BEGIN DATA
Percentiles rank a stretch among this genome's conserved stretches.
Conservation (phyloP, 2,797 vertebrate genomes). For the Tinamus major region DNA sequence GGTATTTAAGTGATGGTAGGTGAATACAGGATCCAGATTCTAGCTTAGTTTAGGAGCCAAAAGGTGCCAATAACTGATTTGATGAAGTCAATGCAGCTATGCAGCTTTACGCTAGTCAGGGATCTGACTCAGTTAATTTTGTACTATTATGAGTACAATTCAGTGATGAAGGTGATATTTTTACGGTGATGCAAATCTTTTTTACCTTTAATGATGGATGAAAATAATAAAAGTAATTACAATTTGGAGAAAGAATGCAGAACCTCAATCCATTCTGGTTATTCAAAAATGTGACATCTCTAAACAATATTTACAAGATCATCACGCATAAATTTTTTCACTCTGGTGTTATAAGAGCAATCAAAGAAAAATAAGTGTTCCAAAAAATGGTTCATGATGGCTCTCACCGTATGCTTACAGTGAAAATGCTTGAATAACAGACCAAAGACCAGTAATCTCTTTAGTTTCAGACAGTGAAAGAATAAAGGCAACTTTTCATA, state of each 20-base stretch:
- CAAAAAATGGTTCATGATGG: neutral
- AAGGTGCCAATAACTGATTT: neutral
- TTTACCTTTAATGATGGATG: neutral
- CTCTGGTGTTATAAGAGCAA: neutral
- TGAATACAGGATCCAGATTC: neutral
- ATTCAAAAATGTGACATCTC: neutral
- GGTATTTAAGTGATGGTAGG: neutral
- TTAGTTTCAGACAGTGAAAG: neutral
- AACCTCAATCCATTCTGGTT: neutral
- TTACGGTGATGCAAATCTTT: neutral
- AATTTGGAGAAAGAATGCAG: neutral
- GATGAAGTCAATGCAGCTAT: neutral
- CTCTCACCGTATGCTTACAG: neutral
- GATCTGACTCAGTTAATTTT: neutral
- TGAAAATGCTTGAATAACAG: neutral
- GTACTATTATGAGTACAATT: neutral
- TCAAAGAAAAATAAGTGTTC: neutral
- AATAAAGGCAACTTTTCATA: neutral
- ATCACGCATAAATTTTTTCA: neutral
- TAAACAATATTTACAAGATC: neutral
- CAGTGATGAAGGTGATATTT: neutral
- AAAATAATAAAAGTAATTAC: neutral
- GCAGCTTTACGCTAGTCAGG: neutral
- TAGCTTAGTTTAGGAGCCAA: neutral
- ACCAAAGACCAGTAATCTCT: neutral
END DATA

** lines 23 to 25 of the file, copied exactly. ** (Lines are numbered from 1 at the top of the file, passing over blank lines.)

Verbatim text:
- CAGTGATGAAGGTGATATTT: neutral
- AAAATAATAAAAGTAATTAC: neutral
- GCAGCTTTACGCTAGTCAGG: neutral